Racial inequities are no secret in North Carolina, especially in the public school system. But just how significant are they?
That’s the question “E(race)ing Inequities: The State of Racial Equity in North Carolina Public Schools,” a new report from CREED (The Center for Racial Equity in Education) attempts to answer. (Go here to see all content related to this report and to download the full PDF.)
In a study of more than 1.5 million North Carolina students, the report found significant gaps in both educational access and outcomes between racial groups, particularly between white students and non-Asian students of color.
The report is unique in its deliberate attempt to quantify both access and outcome indicators. Access indicators include things like having the option to take honors courses and having high-quality teachers. Outcome indicators include metrics like test scores, graduation rates, and grade point averages.
An analysis of those indicators alongside race finds that non-Asian students of color in North Carolina experience diminished access and outcomes compared to white students.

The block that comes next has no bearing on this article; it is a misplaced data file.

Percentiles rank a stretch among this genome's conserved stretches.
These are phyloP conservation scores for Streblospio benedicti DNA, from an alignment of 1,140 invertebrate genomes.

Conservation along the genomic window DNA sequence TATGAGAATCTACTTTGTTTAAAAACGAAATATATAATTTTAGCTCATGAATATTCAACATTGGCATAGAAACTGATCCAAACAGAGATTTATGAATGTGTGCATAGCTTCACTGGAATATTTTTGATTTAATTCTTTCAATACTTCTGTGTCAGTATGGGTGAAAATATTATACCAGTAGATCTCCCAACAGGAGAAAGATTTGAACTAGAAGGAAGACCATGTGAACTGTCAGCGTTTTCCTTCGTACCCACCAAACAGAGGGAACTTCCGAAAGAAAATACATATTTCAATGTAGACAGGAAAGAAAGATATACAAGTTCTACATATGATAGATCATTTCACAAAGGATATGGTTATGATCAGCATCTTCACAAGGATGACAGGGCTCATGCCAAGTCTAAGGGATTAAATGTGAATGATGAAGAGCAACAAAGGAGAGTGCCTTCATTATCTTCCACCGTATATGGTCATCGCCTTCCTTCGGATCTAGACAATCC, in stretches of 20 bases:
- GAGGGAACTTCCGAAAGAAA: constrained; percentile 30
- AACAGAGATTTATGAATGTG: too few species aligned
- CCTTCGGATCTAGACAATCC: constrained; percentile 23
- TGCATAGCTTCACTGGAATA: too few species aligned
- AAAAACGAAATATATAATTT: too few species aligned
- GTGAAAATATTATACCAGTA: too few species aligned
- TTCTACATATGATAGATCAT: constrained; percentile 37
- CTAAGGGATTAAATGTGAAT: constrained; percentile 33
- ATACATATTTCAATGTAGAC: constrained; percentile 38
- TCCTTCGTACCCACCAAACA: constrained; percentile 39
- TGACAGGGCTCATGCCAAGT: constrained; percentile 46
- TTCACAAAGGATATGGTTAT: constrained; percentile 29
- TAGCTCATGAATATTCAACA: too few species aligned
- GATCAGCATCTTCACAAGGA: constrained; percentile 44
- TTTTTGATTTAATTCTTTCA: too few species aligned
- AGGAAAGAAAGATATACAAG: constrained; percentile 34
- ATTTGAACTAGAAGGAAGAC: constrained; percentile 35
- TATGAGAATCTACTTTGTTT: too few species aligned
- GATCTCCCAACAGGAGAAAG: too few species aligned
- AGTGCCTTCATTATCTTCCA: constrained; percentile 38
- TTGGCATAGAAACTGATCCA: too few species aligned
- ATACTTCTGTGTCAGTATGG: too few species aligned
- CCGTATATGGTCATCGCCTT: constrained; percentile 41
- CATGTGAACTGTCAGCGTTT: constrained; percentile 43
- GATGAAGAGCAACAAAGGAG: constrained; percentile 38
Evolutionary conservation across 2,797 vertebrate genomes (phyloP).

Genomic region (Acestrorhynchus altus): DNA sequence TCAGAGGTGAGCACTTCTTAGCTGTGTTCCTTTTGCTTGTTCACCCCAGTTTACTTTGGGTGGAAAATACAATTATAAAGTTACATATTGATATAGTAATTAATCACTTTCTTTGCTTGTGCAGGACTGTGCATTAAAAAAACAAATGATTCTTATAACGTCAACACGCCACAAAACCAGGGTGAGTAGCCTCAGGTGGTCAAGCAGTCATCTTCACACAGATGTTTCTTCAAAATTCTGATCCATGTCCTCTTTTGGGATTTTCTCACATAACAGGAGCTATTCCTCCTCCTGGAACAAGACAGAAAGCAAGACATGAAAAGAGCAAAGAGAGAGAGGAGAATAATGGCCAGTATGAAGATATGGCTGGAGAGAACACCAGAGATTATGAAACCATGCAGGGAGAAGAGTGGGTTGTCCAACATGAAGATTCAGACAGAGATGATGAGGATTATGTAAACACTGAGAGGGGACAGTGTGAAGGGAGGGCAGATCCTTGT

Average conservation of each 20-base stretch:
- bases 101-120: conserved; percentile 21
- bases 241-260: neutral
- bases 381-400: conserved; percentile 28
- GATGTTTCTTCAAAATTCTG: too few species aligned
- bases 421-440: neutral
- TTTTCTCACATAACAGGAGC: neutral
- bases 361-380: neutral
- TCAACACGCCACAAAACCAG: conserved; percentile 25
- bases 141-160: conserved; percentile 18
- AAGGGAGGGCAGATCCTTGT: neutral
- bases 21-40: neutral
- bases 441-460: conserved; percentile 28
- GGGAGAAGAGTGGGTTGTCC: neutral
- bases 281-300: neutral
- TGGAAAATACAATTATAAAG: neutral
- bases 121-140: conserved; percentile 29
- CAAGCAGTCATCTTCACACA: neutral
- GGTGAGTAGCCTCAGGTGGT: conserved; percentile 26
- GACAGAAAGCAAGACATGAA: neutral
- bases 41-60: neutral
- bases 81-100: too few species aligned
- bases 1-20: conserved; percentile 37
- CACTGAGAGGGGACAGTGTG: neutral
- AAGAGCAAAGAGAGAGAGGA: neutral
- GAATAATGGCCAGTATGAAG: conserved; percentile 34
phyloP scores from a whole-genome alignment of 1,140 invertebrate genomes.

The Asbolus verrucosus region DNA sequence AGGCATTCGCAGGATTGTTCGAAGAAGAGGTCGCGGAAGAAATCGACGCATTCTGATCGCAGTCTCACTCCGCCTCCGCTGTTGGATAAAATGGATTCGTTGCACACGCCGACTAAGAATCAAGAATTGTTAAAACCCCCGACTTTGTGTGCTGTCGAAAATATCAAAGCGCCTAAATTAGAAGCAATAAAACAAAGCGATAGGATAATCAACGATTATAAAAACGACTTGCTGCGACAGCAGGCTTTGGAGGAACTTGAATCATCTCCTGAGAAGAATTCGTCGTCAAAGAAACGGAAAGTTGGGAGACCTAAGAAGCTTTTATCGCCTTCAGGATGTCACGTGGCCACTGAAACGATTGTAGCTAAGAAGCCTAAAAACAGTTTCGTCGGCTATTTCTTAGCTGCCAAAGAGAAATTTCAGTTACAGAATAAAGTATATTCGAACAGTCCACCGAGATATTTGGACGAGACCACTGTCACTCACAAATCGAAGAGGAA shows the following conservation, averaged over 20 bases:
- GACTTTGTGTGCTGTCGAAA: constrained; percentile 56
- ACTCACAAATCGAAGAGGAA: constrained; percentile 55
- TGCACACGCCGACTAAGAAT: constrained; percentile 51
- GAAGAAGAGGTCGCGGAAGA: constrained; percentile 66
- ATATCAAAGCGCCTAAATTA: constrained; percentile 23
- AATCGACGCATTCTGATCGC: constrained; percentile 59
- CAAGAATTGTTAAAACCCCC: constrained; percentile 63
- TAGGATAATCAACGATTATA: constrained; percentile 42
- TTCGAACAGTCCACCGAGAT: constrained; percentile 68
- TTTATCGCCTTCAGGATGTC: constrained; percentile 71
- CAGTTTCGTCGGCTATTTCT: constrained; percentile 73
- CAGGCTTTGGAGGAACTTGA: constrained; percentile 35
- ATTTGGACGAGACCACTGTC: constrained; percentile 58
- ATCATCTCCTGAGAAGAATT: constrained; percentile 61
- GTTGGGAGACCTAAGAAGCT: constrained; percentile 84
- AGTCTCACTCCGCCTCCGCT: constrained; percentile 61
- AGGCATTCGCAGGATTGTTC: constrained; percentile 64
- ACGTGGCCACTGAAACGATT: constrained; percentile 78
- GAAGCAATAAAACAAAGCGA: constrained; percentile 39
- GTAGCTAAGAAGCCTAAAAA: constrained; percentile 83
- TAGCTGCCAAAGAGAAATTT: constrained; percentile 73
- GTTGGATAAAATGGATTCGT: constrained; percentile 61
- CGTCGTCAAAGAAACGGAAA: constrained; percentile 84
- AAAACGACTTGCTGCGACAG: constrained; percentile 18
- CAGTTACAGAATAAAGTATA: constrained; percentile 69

On average, students of color have less experienced teachers, fewer opportunities to take honors classes, lower proportional enrollment in advanced classes, increased out-of-school suspensions, and more. These findings hold true even when controlling for other factors that may correlate with race, such as socioeconomic status.
E(race)ing Inequities was co-authored by Nicholas P. Triplett and James E. Ford. You can read the full report here for a more in-depth look at racial inequity in North Carolina, and check out the companion report, “Deep Rooted: A Brief History of Race and Education in North Carolina.”
Editor’s note: James Ford is on contract with the N.C. Center for Public Policy Research from 2017-2020 while he leads this statewide study of equity in our schools. Center staff is supporting Ford’s leadership of the study, has conducted an independent verification of the data, and has edited the reports.E(race)ing Inequities